The Gold Coast Sportfishing Club Flathead Classic is somewhat of an institution in angling circles. For many anglers and tournaments, it led the way in regards to catch and release tournament fishing where those who caught and released the most fish were hailed the winners.
In 2008, the Flathead Classic reached its highest peak, with 337 anglers competing to be part of the winning team, or to be crowned the current flathead fishing champion. But unlike other species-specific tournaments, the Flathead Classic rewards anglers who can catch other species; mulloway, jacks, tailor and whiting prizes, just to name a few.
This year’s tournament was held from October 1 through to October 4 and it was the first year that Queensland Fishing Monthly entered a dedicated team. And as luck would have it, or was that just good planning on my behalf, I managed to sneak a spot on the team along with Shayne McKee and Greg Livingstone.
With weather forecasts against the crews, this year’s tournament was always going to be a tough one for anglers. With 15-30 knot winds forecast on all three days, many anglers were looking for sheltered water in which to fish and still catch enough flathead to get amongst the leaders.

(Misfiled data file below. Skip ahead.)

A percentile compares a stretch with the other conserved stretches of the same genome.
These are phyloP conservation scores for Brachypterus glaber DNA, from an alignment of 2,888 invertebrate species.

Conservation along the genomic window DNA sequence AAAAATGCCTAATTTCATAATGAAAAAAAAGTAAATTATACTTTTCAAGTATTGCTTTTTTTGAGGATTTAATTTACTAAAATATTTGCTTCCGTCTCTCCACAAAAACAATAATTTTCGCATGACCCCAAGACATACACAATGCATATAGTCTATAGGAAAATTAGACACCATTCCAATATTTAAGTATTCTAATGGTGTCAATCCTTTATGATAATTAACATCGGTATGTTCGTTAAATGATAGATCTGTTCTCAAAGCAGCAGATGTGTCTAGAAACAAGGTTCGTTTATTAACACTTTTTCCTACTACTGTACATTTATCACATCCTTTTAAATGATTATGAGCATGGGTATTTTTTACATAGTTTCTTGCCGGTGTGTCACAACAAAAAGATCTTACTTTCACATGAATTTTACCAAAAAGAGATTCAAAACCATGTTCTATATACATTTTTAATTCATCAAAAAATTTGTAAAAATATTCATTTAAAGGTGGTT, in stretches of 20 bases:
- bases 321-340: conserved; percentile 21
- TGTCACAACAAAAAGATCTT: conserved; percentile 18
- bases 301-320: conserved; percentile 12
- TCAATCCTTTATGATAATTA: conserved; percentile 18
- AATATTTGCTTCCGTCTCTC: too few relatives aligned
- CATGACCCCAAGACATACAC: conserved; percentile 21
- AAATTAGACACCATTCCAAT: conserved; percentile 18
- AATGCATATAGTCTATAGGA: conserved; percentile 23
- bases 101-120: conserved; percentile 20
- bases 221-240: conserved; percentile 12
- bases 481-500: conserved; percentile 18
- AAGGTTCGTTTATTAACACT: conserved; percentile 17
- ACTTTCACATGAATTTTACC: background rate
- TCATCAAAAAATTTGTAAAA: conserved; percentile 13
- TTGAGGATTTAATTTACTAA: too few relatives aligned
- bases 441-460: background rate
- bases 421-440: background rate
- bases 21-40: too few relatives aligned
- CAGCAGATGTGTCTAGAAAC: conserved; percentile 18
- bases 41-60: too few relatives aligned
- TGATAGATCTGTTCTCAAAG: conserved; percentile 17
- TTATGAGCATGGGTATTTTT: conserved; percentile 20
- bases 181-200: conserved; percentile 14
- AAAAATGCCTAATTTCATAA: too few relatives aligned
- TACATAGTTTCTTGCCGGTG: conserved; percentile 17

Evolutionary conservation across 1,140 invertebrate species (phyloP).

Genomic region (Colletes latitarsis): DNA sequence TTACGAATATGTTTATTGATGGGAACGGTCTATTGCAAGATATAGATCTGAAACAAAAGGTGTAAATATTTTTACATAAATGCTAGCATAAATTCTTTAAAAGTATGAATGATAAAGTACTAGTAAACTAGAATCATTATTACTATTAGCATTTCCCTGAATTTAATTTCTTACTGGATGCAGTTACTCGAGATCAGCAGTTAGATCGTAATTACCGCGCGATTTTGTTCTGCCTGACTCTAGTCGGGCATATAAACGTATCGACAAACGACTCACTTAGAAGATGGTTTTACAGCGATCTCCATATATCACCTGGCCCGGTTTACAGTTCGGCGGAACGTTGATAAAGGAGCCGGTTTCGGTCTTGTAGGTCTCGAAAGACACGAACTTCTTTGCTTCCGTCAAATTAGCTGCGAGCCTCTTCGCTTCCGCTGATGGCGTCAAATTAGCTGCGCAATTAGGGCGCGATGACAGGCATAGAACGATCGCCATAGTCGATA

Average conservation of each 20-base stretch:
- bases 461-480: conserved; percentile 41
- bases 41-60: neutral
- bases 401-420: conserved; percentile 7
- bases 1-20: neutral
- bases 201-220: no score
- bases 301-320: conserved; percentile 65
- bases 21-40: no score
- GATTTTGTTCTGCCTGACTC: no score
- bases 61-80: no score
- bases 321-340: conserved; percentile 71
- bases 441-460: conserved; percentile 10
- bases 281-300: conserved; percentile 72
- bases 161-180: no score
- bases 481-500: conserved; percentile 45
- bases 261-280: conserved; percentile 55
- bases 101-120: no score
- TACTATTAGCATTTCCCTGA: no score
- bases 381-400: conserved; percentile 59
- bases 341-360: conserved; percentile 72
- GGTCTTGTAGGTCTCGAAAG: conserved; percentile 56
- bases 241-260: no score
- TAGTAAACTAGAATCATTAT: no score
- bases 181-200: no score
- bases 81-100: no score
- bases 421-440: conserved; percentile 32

The wind was from the north and it swung the full 180 degrees from east through to west throughout all three days, and the anglers who were in control of the electric outboards had more than enough work for themselves without having to try to catch a flathead or five.
We fished the Jumpinpin area, like a lot of other competitors, because much of the bank was protected from the strong winds. However, others still battled it out in their own little exposed secret spots and, luckily, flathead were found in most areas.
Early on day one we made our way down to Kalinga Bank near the Jumpinpin and set up our drift. The tide was coming in on the first morning so we started our drift as close to the start of Kalinga Bank as we could, and when the clock ticked over to 6.30am, our lines went out in anticipation.
We didn’t have to wait long. In the first 10 minutes we’d landed a couple of respectable flathead and our spirits were high. It seemed the flathead were making a good show of themselves on day one as boats all around us were seen reaching for nets and landing quality fish.
By 8am the wind had arrived making life hard for anglers, however, the fish kept being caught. After the calculations were made it was Logan River Marine that lead the teams section with a very nice 1987 points. Leading the individual stakes was Guy McConell with an even 900 points.
Day two saw more boats pile into the Jumpinpin area where the islands and North Stradbroke Island protected the waters from the wind. We chose to fish near Cabbage Tree Point first up and collected a very handy 250 points before joining the masses at Kalinga.
The action had slowed after the first day, but the average fish size was up. Day two became a game of patience as you had to wait on your lure passing close to a fish to interest it enough to have a go. By lunchtime on day two we thought every fish in the Jumpinpin area had seen plenty of boats and could just about name the lure brands, the leader material and the main line!